Hms Ontario 1780


Staff member
Apr 13, 2015

31 October 1780 - HMS Ontario (22) sinks in Lake Ontario (found intact almost 230 years later)

HMS Ontario was a British warship that sank in a storm in Lake Ontario on 31 October 1780, during the American Revolutionary War. She was a 22-gun snow, and, at 80 feet (24 m) in length, the largest British warship on the Great Lakes at the time.[2] The shipwreck was discovered in 2008 by Jim Kennard and Dan Scoville. Ontario was found largely intact and very well preserved in the cold water. Scoville and Kennard assert that "the 80-foot sloop of war is the oldest shipwreck and the only fully intact British warship ever found in the Great Lakes."

Hms Ontario.jpg
Scale: 1:48. Plan showing the body plan with stern board outline, sheer lines with inboard detail, and longitudinal half-breadth of Ontario (1780), a 16-gun Brig Sloop launched at Carleton Island, Lake Ontario, 10 May 1780. Signed by Jonathan Coleman [Master Shipwright, St. Johns, Lake Champlain, Canada].

Ontario was built in 1780 on Carleton Island, a major base in the St Lawrence River for the British during the Revolutionary War, but now part of New York. She was operated by the Royal Navy for the Provincial Marine in the capacity of an armed transport.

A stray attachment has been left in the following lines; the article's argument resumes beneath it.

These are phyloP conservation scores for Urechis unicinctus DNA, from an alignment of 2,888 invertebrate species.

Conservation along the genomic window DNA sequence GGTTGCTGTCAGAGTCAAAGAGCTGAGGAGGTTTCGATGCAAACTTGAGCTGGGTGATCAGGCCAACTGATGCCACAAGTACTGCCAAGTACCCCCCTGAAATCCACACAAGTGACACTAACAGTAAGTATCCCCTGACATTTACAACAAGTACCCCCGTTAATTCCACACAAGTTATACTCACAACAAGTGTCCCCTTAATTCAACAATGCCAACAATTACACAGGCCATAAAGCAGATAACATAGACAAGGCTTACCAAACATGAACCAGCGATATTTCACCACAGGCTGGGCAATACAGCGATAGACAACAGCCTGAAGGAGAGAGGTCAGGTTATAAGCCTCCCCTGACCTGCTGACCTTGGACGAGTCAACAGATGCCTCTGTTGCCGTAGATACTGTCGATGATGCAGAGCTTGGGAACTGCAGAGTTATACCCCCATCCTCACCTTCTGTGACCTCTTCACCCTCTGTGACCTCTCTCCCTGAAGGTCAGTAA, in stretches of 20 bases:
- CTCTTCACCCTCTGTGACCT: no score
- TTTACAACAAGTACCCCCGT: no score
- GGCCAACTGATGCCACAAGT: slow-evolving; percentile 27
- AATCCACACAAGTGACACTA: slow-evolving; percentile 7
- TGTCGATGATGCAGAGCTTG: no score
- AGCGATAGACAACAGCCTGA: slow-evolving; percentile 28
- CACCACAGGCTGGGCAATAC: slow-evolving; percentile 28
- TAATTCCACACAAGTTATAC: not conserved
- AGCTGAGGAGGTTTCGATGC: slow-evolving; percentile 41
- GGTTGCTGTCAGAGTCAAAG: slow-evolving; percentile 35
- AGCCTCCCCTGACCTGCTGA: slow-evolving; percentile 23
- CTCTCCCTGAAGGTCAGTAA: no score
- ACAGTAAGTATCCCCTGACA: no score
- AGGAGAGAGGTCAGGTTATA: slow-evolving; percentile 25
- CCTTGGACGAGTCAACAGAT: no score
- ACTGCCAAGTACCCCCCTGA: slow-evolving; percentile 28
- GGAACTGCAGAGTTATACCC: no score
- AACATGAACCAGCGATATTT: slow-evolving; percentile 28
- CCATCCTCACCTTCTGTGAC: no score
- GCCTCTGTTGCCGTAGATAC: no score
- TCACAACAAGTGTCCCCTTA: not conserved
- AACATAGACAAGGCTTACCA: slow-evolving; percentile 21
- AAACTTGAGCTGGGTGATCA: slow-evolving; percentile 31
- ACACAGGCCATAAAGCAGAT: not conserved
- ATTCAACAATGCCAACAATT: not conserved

At the time, Ontario was the largest British warship to sail on the Great Lakes. She was launched just five months before she sank, and was used to ferry troops, supplies, and prisoners from one remote part of New York to another. She never saw battle.

Ontario sank in a storm on 31 October 1780 while underway from Fort Niagara to Oswego. Approximately 130 men perished with the ship, comprising an estimated 60 British soldiers of the 34th (Cumberland) Regiment of Foot, (comprising one officer, 34 other ranks, 4 women and 5 children from the regiment) a crew of about 40 Canadians and possibly up to 30 American prisoners of war. News of the sinking of the Ontario was kept quiet for a number of years to hide the military loss.

Search and discovery
Sophisticated side-scan sonar technology was used in the search of HMS Ontario in late May 2008. A promising wreck was found between Niagara and Rochester, NY in an area of Lake Ontario where the depth exceeds 492 feet (150 m). The sonar imagery clearly showed a large sailing ship resting upright at an angle, with two masts reaching up at least 70 feet (21 m) above the bottom of the lake. The high-resolution images showed the remains of two crow's nests on each mast, strongly suggesting that the sunken vessel was the brig-sloop Ontario. Due to the depth limitations for diving on this shipwreck, a remotely operated underwater vehicle was deployed and confirmed the identity of the ship in early June 2008.

Kennard and Scoville believe that the cold, fresh water of Lake Ontario, combined with a lack of light and oxygen, have slowed decomposition and account for the ship being found largely intact, despite being on the bottom for 230 years. The shipwreck's discoverers have notified the New York State Office of Historic Preservation, however, the exact location of the wreck has not been publicly disclosed. The wreck is technically still considered the property of the British Admiralty and as such, will be treated as a war grave